The benchmark Pakistan Stock Exchange swung wildly yesterday. In early trade, the KSE-100 had hit its 52-week low of 32,352 points. But if day-end summaries of brokerage houses are any guide, value hunters dived-in to capitalise at lower price level. The index eventually closed about 84 points up at 33,250, reflecting a recovery of nearly 900 points. Does that mean the benchmark index has found its bottom?

The answer to that question depends on whether or not the government decides to bail out the market by launching the NIT-led fund of Rs17-20 billion. If that folly sees the light of the day, then 32,352 points may well be the bottom, or near-bottom with the downside limited to around 31,000 – a level where index may be at a price-to-earning ratio of about 5.5x.

The amount in question translates to about $120-135 million, which is nearly 2.5 times the amount of net foreign portfolio investments received in CY19 to-date. That plus other changes in investment regulations may help the market find its bottom, if it hasn't found it already at the low hit yesterday.

However, if stocks are not given the artificial support through a bailout fund and the government adopts the policy of ‘market-based equity pricing' as it is adopting a ‘market-based exchange rate', then expect the bottom to fall further.

In terms of volume, trading is likely to remain dull until the end of Ramadan, following which cricket World Cup is due to begin. Starting from the end of this month, and likely to be relevant until at least the end of June, the World Cup fever will keep trading volumes at bay as it has in the past. And without volumes, bulls will struggle to cross resistance levels. (See BR Research's piece titled ‘The World Cup volumes, March 26, 2015)

The World Cup also means that a significant portion of prime-time media audience will be diverted away from both economics and politics. This gives some breathing space to the incumbent government to pull up their socks, as the opposition's Iftar-revolution cannot be rationally expected until the World Cup end or the Pakistani team is ousted from the game, whichever comes earlier. Unless, perhaps the opposition parties think they pull off an anti-government pressure during the World Cup.

That said, while political worries may be a little further down the road and not really after Eid as is being touted, and in fact may not even be a great worry since PML-N and the PPP don't seem to have the necessary street power, politics is a funny business. Anything could happen between now and then; there is a reason why they say a week is a long time in politics.

Amid this backdrop, the standard pre-budget uncertainties over and above uncertainties relating to the IMF programme should keep PSX bulls hesitant, if not at bay. The language of yesterday's monetary policy statement seems quite hawkish, leading one to believe that another round of tightening is to come.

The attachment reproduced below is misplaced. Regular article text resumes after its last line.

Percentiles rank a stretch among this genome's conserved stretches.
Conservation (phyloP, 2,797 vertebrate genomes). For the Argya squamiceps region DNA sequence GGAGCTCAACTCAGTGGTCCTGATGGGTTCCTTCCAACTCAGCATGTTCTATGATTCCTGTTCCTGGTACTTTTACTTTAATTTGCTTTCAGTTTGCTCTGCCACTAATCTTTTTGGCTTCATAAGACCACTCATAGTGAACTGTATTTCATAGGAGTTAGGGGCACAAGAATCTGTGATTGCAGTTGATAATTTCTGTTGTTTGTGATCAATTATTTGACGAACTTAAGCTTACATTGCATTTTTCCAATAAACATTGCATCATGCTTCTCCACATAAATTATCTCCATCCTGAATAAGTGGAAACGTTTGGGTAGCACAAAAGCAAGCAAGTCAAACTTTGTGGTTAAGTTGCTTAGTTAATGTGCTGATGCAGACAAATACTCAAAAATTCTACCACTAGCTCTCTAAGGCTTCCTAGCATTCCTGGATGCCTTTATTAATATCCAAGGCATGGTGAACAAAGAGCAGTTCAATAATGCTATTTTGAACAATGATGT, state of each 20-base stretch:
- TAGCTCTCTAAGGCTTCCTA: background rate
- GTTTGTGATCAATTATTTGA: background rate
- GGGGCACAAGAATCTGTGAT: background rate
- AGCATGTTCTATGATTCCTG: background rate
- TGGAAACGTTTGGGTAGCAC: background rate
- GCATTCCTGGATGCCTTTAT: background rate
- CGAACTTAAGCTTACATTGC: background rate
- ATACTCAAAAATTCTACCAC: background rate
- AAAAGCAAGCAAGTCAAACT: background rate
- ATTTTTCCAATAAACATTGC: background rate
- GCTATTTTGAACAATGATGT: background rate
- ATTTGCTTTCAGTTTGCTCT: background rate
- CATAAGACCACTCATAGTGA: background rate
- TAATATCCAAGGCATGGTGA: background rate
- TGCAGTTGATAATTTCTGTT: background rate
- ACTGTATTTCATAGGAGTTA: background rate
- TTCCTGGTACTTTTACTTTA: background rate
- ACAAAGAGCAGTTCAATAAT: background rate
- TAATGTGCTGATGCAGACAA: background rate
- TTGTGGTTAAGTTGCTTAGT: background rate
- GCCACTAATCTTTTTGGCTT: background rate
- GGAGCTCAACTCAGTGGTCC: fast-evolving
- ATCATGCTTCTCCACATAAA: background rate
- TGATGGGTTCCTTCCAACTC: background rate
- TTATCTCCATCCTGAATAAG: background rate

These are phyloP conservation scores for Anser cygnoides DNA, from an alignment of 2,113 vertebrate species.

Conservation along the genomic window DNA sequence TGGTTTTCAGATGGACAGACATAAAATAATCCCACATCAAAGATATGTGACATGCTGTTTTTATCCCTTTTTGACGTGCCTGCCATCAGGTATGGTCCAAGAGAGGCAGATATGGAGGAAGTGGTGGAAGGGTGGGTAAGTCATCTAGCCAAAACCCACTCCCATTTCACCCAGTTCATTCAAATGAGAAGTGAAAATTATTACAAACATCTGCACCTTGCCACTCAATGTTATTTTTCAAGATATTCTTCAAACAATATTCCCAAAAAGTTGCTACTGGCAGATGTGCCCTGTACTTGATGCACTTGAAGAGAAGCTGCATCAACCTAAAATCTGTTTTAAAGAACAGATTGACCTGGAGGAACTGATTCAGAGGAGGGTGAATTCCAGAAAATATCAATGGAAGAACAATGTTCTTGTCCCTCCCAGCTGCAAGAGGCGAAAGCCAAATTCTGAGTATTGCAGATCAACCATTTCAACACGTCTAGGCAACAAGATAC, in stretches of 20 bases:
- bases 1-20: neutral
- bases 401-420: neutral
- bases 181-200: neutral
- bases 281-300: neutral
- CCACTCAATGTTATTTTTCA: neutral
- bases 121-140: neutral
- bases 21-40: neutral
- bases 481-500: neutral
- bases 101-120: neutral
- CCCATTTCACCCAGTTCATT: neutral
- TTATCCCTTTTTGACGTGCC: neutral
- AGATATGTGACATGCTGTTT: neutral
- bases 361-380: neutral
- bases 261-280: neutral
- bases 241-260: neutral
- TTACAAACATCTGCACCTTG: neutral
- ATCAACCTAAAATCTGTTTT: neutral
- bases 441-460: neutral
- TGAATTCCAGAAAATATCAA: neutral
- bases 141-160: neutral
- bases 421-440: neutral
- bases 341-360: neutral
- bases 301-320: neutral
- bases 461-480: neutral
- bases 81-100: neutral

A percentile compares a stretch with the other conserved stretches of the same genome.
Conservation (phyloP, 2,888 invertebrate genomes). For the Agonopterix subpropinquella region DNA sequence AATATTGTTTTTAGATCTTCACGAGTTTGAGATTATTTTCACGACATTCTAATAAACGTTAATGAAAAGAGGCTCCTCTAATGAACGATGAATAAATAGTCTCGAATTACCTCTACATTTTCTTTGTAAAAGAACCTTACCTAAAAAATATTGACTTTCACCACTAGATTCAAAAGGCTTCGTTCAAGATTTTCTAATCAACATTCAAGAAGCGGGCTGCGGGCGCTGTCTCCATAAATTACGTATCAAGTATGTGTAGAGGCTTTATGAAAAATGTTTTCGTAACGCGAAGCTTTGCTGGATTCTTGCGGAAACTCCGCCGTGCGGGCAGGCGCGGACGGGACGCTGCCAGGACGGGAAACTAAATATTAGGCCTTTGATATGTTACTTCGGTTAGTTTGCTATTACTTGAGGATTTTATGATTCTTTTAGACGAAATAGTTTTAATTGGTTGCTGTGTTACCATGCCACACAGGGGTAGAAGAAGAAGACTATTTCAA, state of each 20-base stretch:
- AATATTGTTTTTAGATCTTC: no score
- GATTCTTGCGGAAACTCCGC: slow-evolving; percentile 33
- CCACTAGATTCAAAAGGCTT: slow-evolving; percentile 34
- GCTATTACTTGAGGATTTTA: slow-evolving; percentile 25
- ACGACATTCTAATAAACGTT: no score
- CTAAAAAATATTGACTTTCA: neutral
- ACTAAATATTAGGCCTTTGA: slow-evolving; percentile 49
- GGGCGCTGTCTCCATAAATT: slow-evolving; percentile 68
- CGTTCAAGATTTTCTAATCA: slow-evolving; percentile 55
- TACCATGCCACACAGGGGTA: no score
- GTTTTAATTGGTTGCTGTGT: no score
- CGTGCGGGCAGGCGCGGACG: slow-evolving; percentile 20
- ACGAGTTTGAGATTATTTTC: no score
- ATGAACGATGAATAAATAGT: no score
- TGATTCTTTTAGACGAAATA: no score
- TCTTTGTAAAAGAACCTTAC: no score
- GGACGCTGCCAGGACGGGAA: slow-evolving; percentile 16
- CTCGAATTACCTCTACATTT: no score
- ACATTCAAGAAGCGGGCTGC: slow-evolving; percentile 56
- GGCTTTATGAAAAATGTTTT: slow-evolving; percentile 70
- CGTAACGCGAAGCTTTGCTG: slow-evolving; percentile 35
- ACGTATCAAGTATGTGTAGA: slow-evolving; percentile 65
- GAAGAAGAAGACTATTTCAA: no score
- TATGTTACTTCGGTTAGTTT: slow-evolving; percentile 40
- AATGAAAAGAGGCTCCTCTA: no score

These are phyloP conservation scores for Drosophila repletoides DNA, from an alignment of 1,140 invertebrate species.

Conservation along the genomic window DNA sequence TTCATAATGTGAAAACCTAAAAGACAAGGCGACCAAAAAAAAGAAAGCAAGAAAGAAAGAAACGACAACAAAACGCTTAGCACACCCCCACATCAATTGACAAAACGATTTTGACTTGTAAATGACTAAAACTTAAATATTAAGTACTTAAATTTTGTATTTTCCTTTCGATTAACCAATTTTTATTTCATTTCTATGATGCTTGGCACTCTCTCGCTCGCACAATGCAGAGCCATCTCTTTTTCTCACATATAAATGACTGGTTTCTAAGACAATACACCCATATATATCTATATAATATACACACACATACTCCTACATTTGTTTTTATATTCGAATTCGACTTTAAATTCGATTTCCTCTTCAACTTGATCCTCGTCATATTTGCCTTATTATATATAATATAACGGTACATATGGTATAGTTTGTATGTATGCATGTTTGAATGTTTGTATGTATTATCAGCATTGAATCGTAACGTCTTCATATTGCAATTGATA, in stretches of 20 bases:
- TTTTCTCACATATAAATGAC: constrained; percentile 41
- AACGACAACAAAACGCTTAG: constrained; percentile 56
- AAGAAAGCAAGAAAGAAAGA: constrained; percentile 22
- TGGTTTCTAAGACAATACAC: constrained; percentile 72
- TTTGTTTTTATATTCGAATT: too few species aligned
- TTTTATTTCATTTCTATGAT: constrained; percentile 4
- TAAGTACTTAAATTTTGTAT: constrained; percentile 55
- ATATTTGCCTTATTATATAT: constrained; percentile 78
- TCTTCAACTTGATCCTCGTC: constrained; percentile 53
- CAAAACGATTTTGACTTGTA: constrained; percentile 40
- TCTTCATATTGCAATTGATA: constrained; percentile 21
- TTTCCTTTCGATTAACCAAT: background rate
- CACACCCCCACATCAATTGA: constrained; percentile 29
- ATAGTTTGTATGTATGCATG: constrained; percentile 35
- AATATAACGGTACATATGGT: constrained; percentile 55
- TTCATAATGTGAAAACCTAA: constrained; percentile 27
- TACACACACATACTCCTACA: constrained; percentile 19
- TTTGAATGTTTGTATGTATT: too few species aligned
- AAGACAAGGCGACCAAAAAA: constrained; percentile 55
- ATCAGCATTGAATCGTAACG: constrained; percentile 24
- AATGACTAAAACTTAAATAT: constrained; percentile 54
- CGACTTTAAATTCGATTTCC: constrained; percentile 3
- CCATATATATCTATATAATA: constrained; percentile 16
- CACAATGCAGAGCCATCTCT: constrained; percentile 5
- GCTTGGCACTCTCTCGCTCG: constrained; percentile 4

“A greater reliance on central bank financing of the deficit has acted to dilute the impact of previous monetary tightening." Inflation is “anticipated to be considerably higher in FY20". “The inflation outlook suggests a fall in real interest rates on a forward-looking basis." These are some of quotes from yesterday's MPS that suggest that the central bank is going to be hawkish two months onward as well.

In such a scenario, what may seem to be oversold at the bourse right now, may not be so in reality. For when earnings take a hit, price-to-earnings will also have to be re-rated. Already yesterday's rate hike was higher than the consensus among equity brokers who were expecting a hike of 100 bps, and had accordingly priced it in. The additional 50 bps and the tone of yesterday's MPS note should demand a reconsideration of the ‘oversold' thesis.

The earning yield on debt papers is rising, whereas that on equities is falling. Some of the big stocks such as PSO, NCL, NML, DGKC and other ARE expected to “be major losers given the higher quantum of debt in their capital structure", according to analyses by Arif Habib Limited. “Companies with high dividend yield (DY) may also struggle in the rising interest rate scenario amid lower relative appeal as compared to return on bank deposits," AHL adds. In light of these factors, in case the government lets the market be, and decides not to give a bailout, don't be surprised if the KSE-100 slips below 30,000 eyeing 28,000 points. Buyers, beware! (For detailed background to current market behaviour: see also BR Research Game of nerves: the plot thickens, January 21, 2019)